LUSAKA (Reuters) - Secretary of State Hillary Clinton on Friday said she was not in discussions over the top job at the World Bank and that she was not pursuing the post.
Clinton is in Zambia as part of a five-day Africa trip that is being overshadowed by news that she had expressed interest in moving to head the World Bank.
“I have had no discussions with anyone, I have evidenced no interest to anyone and I am not pursuing that position,” Clinton told reporters.
According to sources close to Clinton and the Obama administration, she expressed interest in moving to the World Bank when current World Bank President Robert Zoellick’s term ends in mid-2012.
Both the White House and State Department on Thursday denied the Reuters report, which cited three sources familiar with the discussions. Told of the official denials, the sources said the story remains accurate.
Revelations about Clinton as a potential Bank nominee are sensitive because they come during a period of significant foreign policy challenges for the Obama administration.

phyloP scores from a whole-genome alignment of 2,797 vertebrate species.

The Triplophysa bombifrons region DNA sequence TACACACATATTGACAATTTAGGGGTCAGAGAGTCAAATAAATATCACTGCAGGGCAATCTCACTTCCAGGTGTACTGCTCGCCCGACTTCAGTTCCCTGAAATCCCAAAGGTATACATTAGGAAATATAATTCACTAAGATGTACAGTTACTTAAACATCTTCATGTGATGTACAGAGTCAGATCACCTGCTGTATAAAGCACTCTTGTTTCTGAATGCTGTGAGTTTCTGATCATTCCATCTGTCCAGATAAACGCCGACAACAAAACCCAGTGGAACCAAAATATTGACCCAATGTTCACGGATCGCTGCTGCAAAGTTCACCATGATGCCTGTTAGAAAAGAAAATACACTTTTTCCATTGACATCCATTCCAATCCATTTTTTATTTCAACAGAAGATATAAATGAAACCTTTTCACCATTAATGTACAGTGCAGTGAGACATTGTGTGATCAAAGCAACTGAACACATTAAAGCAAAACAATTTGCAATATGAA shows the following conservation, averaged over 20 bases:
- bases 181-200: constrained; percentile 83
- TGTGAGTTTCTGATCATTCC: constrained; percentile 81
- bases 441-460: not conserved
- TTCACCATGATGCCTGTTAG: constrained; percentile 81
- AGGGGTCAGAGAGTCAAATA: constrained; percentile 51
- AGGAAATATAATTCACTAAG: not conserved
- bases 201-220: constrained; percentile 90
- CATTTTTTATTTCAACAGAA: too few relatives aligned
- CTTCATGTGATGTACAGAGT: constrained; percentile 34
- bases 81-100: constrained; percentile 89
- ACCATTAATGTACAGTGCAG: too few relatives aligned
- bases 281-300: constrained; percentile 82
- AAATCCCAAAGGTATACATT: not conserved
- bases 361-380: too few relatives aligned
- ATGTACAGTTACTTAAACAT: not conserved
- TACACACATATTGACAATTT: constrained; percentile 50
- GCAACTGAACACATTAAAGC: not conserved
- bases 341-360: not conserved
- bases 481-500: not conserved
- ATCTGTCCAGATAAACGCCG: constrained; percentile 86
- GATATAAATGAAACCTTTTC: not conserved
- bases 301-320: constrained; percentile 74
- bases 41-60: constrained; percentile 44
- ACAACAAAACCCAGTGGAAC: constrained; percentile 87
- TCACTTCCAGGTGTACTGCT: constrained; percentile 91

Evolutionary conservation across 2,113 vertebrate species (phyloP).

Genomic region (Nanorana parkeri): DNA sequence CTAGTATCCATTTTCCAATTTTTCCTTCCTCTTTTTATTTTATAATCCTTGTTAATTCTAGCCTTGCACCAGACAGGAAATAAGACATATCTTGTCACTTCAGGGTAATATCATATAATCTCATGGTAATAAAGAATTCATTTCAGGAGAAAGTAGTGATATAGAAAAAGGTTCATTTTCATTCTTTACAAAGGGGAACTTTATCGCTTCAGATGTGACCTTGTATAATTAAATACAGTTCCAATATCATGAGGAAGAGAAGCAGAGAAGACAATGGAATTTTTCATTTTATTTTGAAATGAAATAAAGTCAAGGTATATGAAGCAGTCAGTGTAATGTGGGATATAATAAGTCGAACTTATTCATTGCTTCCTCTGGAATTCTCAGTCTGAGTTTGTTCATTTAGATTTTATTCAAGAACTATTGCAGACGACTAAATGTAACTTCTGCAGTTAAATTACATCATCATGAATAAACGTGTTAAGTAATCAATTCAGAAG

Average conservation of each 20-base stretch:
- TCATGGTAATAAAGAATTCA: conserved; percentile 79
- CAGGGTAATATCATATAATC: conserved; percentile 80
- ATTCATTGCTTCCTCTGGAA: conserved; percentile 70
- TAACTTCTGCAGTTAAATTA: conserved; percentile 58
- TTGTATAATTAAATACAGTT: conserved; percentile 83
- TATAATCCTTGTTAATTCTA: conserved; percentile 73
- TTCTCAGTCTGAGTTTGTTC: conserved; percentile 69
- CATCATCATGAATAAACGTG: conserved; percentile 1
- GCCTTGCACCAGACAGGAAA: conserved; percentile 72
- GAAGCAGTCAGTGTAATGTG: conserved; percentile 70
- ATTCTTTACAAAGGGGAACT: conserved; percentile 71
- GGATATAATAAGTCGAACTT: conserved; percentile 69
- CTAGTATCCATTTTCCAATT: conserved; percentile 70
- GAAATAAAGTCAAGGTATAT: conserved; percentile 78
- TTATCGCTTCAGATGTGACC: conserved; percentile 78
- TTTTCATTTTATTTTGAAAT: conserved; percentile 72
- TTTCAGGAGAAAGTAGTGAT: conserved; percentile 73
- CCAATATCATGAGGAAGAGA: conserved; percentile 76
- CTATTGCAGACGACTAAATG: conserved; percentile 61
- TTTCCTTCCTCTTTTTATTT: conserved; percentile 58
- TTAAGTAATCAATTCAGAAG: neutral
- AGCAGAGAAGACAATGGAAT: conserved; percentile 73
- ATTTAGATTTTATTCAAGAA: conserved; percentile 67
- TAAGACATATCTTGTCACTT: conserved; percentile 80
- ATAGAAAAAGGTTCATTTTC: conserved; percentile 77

It also infuriates emerging market economies, which are clamoring for greater influence in global institutions and see discussions such as these as proof that the jobs are determined in advance.
One source said the report of Clinton’s interest had come at a difficult time for the administration, which had just started to consider the issue of who should succeed Zoellick.
Clinton’s name was discussed as part of a strategy still under development, according to a source who had knowledge of the talks.
Zoellick has not revealed his future plans or whether he has an interest in a second term at the bank, which provides billions of dollars in loans and grants to developing countries.
Under normal circumstances, the names of potential candidates for the World Bank would surface only months before the post becomes vacant. But the timing of the discussions is not unusual this year given the sudden opening of the top job at the bank’s sister institution, the IMF.
By tradition, the World Bank has always been headed by an American and the IMF by a European.
Editing by Will Dunham